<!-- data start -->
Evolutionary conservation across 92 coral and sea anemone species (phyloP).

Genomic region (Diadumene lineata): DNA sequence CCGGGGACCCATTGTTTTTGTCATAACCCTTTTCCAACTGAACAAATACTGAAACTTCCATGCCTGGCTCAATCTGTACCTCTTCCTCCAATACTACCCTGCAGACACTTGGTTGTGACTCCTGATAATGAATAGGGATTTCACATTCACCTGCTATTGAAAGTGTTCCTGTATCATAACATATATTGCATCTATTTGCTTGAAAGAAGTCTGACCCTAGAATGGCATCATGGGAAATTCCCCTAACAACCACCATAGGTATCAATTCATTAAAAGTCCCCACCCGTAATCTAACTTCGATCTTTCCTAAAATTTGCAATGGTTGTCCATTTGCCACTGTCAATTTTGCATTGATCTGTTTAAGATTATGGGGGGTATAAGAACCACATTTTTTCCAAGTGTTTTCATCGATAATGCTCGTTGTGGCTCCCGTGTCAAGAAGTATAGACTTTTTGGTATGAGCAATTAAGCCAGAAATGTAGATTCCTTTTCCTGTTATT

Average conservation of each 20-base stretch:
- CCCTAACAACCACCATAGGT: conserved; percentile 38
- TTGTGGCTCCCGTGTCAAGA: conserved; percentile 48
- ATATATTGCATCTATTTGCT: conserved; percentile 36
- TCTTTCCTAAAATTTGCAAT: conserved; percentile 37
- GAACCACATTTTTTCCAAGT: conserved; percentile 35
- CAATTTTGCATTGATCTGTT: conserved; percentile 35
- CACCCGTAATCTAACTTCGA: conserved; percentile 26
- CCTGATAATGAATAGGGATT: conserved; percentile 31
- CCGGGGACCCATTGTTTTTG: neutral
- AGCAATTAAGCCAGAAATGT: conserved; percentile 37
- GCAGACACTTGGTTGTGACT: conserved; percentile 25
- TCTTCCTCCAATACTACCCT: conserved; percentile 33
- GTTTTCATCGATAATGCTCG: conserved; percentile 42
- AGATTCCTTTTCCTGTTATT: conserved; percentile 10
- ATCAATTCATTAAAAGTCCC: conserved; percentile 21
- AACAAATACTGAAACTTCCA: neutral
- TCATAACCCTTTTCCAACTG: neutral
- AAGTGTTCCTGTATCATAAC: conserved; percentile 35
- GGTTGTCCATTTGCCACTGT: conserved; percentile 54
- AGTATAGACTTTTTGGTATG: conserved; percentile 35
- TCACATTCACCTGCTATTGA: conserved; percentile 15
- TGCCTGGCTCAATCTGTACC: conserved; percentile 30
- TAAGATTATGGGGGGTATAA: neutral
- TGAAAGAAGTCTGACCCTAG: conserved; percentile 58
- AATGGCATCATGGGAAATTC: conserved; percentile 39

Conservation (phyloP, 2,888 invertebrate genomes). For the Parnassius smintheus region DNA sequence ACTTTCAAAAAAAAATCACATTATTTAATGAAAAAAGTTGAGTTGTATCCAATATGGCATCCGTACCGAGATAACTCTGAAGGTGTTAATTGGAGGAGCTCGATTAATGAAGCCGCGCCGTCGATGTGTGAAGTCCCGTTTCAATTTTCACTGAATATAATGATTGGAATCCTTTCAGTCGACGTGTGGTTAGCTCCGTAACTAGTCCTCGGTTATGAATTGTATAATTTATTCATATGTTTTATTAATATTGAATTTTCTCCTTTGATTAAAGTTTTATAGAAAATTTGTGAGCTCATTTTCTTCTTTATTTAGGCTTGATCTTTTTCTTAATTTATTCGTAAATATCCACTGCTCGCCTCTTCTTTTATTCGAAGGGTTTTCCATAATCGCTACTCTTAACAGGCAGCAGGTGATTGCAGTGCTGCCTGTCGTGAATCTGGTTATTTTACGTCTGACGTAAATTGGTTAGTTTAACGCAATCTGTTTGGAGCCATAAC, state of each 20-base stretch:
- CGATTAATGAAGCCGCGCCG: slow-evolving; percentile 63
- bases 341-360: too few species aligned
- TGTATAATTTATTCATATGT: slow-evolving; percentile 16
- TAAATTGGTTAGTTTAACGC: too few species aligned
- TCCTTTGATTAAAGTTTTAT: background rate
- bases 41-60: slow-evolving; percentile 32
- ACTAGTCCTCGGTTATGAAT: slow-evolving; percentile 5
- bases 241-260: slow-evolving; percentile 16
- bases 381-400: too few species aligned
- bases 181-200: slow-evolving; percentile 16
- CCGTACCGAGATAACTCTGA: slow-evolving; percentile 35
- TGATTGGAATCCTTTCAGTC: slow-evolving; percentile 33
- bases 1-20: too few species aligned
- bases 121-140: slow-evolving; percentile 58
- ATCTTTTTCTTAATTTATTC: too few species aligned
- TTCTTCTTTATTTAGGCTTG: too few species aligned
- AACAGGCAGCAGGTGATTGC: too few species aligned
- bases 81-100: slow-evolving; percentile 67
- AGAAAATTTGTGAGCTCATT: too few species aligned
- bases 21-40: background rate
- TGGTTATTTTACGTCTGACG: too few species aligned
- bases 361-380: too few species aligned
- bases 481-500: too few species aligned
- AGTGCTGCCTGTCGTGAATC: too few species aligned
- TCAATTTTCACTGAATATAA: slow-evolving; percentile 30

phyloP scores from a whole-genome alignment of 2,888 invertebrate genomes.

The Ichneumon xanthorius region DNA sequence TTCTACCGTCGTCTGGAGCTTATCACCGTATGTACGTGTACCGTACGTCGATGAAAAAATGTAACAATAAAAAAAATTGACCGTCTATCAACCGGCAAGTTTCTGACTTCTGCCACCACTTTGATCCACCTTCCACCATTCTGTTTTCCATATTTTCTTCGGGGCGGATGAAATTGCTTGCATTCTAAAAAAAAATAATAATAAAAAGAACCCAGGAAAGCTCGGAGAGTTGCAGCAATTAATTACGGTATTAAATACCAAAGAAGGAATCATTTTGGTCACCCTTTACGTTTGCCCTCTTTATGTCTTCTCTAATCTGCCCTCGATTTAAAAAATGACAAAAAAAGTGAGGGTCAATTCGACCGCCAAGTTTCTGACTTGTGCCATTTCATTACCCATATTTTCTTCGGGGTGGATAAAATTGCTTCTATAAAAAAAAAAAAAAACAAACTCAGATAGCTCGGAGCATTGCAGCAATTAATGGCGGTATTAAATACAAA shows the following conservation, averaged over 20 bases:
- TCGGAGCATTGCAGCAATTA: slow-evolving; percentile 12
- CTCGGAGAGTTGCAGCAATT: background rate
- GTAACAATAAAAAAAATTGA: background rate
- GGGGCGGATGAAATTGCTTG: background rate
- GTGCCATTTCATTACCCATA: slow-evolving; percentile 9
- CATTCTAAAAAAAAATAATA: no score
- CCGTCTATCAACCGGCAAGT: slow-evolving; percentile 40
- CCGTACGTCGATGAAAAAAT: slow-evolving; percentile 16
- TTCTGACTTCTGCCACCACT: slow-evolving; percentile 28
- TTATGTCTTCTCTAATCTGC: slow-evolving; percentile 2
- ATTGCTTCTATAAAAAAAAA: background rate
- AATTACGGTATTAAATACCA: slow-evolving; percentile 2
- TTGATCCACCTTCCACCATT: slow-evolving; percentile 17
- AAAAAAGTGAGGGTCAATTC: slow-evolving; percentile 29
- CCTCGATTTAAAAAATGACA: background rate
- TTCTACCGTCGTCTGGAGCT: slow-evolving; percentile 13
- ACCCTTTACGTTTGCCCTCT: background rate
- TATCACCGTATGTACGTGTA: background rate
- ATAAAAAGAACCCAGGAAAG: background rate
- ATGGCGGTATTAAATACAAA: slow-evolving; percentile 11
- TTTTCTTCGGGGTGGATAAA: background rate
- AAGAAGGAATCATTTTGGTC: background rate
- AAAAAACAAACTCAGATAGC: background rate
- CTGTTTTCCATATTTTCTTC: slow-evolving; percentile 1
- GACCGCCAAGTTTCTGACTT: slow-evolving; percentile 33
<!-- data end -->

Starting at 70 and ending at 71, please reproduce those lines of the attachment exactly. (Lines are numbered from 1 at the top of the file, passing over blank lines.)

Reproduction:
- AAAAAAGTGAGGGTCAATTC: slow-evolving; percentile 29
- CCTCGATTTAAAAAATGACA: background rate